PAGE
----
The relationship between direct-potentiometric and flame-photometric measurements of sodium has been studied in human sera and other, simpler systems. When water content was varied by using an inert substance (silica), de-ionized sera, or de-ionized individual proteins, the percentage that the flame photometric values were of the direct potentiometric Na+ values was identical to the measured water content. However, in 35 patients the percentage of Na+ values was 99.1% and the water content was 92.0%, a discrepancy of 7.1%. De-ionization of sera removed this discrepancy, apparently because of the lower pH of the de-ionized sera. The percentage of flame-photometric to direct-potentiometric Na+ values varied as a function of pH in pooled sera; in lyophilized and reconstituted sera; and in de-ionized, lyophilized, and reconstituted sera. Four explanations for the discrepancy between the percentage of Na+ values and the water content are discussed: a calibration problem, a measurement artifact, Na+ binding, and water binding. At this time there are no definitive data concerning which explanation is correct. We expect that our finding of a pH dependency for the percentage of measured Na+ values can be used to develop model systems to elucidate the mechanism producing the discrepancy between the percentage of Na+ values and the water content.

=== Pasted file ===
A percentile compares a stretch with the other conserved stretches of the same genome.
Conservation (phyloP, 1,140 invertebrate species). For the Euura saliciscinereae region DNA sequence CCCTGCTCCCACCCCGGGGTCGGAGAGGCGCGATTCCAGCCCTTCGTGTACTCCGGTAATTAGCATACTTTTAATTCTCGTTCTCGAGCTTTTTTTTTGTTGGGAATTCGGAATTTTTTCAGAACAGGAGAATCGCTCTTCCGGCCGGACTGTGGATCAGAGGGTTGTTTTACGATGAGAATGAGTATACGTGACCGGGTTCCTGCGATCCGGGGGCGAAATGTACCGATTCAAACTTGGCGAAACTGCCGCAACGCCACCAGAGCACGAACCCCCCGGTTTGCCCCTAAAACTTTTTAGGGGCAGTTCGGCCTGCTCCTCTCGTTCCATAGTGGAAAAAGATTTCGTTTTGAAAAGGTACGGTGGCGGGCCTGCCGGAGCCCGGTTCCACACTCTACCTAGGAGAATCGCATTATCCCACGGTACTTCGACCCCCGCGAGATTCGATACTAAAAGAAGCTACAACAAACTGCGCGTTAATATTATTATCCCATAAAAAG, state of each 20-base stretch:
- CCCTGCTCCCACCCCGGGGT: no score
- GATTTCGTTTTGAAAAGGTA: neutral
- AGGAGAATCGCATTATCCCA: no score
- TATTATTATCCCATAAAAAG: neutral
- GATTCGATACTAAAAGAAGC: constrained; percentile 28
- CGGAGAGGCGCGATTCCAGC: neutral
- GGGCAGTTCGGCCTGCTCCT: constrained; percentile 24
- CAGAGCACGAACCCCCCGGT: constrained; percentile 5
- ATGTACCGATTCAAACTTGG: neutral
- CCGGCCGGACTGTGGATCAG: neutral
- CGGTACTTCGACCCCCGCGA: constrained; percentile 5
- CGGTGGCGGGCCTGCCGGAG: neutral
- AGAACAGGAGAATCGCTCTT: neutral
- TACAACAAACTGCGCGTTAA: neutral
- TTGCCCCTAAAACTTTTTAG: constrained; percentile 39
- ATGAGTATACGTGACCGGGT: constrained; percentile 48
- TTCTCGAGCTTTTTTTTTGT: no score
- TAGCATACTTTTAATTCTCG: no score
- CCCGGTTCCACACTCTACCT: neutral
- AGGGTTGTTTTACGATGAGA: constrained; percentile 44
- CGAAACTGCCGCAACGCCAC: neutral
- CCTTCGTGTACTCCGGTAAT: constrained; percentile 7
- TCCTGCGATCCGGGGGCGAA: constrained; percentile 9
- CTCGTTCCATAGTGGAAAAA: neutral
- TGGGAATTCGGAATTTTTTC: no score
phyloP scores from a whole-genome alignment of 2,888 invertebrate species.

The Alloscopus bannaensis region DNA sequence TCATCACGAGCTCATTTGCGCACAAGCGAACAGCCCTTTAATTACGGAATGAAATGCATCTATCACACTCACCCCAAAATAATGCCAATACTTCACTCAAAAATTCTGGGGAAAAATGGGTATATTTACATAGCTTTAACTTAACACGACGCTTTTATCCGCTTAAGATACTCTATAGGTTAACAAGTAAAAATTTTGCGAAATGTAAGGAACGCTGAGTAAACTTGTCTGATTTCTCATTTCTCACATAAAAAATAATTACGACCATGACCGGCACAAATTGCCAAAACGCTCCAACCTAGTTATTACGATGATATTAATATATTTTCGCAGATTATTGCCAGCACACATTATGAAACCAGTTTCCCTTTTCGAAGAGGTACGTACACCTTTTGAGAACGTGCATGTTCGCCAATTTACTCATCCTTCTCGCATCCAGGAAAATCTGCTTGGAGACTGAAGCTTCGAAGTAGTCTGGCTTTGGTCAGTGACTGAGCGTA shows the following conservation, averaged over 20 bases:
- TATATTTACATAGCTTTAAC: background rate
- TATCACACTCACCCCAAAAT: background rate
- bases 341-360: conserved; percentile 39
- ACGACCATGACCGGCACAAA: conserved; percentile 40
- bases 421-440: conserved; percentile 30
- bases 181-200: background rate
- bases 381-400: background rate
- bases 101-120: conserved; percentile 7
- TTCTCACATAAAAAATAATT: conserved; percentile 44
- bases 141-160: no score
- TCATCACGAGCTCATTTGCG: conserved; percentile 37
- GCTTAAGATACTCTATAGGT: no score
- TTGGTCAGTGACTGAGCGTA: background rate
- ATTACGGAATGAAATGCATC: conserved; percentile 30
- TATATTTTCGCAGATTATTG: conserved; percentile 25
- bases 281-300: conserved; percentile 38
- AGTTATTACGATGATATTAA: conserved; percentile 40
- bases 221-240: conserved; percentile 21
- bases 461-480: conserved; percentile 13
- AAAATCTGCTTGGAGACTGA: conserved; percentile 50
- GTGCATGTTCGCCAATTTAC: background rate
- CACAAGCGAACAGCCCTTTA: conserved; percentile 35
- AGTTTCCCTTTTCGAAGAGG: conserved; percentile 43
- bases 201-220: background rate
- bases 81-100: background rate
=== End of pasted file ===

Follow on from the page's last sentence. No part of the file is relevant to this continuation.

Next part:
|Number of pages||5|
|State||Published - Jan 1 1982|